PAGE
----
VEXnet and V5 Robot Radio
VEXnet is a wireless robot communications system developed by VEX Robotics.
A V5 Robot Radio
The V5 Robot Radio and V5 Controller use the VEXnet 3 protocol, VEXnet 3 supports 500 simultaneous robot channels.
Both V5 radios also support Bluetooth 4.2, it uses the Texas Instruments CC2640 Bluetooth Smart Wireless MCU. With this, tablets will be able to download programs to the Robot Brain. This also allows connectivity to multiple devices at once. Future updates will add Robot-to-Robot communications. VEXnet 3 and Bluetooth can be used for driving, downloading, and debugging. Controllers can be tethered together for dual driver support.
This section refers to the old VEXnet for Cortex which is no longer competitive.
A VEXnet 2.0 key used for wireless communication
VEXnet is a wireless robot communications system developed by VEX Robotics. It replaced the 75 MHz crystal system originally used with the PIC Microcontroller and was designed to work with the VEX Cortex. A later VEXnet Upgrade was released for a brief period of time to upgrade older PIC microcontrollers to the new standard.

Protocol (2.0)

After the obsolete WiFi radio used in the VEXnet 1.0 key was discontinued, VEXnet 2.0 uses a custom 2.4 GHz radio based on the TI CC2544 and CC259. To increase connection reliability, paired keys are split up into three groups of channels: Pit (264 channels), Competition (80 channels), and Debug (24 channels). In practice, the number of connection failures is dramatically less than VEXnet 1.0; a USB A to A cable may be substituted for both USB keys to run robots on a tether.
Wireless programming, while less likely to drop, has additional issues as VEXnet 2.0 must re-link on a debug channel if switched out of regular mode. The extra delays cause headaches for the PROS flash utility, and a possible issue with invalid downloads has yet to be resolved. VEXnet communications must also deal with the initial delay, and the maximum sustained upload rate from Cortex to the PC is lower than VEXnet 1.0 at just 2 KB/sec. On the plus side, download speeds are higher at 3 KB/sec compared to 2.5 KB/sec for VEXnet 1.0.
A VEXnet 1.0 key used for wireless communication

Protocol (1.0)

VEXnet uses a standard 802.11g wireless USB key as the competition control system; it thus carries the advantages of a standard, fairly reliable communications protocol. Although standard features such as Media Access Control are used by VEXnet, no recognizable 802.11 wireless signal is produced and regular computers cannot join the network. A USB A to A cable may be substituted for both USB keys to run robots on a tether.
The VEX Joystick is only powered by six standard AAA batteries, so the high current draw of a full wireless protocol often exhausts the joystick power in only a few days. Despite the fact that the underlying protocol is supposedly reliable, VEXnet does drop communications from time to time, which can cause catastrophic robot failures if during a match. VEXnet wireless has even more issues when programming wirelessly, although a Powered Programming Adapter helps mitigate these problems.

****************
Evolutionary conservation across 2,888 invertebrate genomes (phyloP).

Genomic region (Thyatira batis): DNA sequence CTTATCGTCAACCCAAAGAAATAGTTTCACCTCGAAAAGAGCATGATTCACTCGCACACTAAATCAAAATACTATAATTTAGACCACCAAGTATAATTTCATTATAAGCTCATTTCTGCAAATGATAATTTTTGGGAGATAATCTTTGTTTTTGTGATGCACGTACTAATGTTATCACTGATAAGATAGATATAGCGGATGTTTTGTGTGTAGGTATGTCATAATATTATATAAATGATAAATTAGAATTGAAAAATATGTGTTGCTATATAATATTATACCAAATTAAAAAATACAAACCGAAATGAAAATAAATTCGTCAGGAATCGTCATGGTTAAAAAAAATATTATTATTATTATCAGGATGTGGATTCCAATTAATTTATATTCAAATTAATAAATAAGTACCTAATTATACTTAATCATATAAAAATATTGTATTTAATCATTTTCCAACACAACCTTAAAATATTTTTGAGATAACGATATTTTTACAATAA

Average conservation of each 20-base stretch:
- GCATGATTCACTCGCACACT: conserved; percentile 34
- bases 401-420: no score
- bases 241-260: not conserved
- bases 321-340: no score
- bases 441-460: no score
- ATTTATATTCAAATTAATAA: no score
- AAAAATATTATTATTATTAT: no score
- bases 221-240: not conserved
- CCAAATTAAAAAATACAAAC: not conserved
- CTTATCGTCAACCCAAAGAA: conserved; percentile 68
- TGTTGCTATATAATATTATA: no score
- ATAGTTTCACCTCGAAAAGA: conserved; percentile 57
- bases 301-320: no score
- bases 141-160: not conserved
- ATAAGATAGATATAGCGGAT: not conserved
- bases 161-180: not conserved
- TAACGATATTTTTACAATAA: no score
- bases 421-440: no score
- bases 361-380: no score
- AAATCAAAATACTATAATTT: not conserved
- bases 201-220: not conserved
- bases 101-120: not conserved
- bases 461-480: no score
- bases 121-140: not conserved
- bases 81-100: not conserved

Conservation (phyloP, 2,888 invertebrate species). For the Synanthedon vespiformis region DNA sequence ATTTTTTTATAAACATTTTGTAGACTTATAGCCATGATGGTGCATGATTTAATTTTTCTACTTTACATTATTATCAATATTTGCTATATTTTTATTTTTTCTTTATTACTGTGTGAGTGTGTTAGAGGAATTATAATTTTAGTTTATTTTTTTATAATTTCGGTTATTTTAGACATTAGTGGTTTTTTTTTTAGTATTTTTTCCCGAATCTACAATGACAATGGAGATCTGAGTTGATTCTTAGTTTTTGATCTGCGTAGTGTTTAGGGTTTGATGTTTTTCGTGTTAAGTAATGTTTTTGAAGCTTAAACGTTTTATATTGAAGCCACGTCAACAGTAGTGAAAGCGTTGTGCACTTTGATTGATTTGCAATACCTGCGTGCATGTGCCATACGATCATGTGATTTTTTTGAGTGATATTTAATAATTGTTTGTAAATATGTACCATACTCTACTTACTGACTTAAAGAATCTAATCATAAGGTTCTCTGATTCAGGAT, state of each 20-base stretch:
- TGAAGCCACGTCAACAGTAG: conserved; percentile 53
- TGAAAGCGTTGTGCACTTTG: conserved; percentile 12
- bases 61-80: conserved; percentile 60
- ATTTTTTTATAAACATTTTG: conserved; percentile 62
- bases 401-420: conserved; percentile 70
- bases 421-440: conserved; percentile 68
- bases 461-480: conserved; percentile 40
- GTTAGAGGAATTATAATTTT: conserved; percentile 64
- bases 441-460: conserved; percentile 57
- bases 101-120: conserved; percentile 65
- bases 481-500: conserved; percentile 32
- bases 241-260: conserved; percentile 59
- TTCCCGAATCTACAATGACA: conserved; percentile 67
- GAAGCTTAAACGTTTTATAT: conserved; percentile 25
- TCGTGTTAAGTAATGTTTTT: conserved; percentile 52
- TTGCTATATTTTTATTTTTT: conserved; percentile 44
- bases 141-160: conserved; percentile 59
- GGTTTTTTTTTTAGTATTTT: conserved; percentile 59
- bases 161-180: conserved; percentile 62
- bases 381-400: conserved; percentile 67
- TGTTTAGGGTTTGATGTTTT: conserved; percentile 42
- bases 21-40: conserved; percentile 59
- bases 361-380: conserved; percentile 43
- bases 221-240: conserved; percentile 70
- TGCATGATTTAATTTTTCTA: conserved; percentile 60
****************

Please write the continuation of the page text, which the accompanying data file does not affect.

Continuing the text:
It may be possible to spoof or interfere with VEXnet communications, but no research has yet been done.

Robot Communication

VEXNet can be used for bidirectional serial debug communication, opening the possibility of communicating between two robots (possibly even in a match). In order to ensure reliable communications, only printable ASCII characters should be sent at 115200 baud, and the RTS flow control line must not be asserted during communications. A space (ASCII 0x20) must be sent to initially open the channel; programs using VEXnet communication should repeatedly send spaces until a connection is established.
A simple, robust protocol has been developed by Purdue SIGBots to handle these limitations while ensuring reliability. This protocol can send variable length packets and is thus also useful on UART or SPI communications to send bunches of data. Example communication to send the data "A" is shown below:
Index
Value
Description
''0-1''
''0xAA 0x55 "U"''
Byte values with the most number of bit toggles. 0xAA is not actually printable, but it is unique from any other character in the packet.
''2-3''
''0x30 "0" 0x31 "1"''
The number of bytes in the data packet encoded as two ASCII hex digits. This is not the number of bytes remaining to read. As the data is Base64 encoded, the number of bytes to read (excluding checksum) is ''ceiling(4 * length / 3)''
''4-7''
''0x51 "Q" 0x51 "Q" 0x3D "=" 0x3D "="''
The data payload, Base64 encoded. The Base64 protocol also encodes the data's true length; this should be used to check the length byte.
''8-9''
''0x30 "0" 0x30 "1"''
The checksum byte encoded as two ASCII hex digits, which should be equal to the XOR of all the data byte values including the length bytes. Beware of sign extensions when checking.
As the overhead of this protocol is substantial for small packets, larger packet sizes should be used to group data as appropriate.

Hardware

To ease the connection of two VEX Joysticks in a competition situation and improve the reliability of the connection, a VEXnet shield was developed for a Netduino. This device uses a logic level translator ((http://www.ti.com/product/txb0104)) to switch the VEX Joystick signals to 3.3 V, which are subsequently mirrored by the Netduino from one joystick to another. However, the Netduino has full control over the bytes passed, and can send space bar characters to re-open communications or output debug information to an attached LCD ((http://www.pololu.com/product/356)). The Netduino can draw power from micro USB, a wall-wart, or either VEX Joystick; in addition, a joystick with low power can be powered in an emergency with the power override switch from the shield.

Teams Contributed to this Article:

  • BLRS (Purdue SIGBots)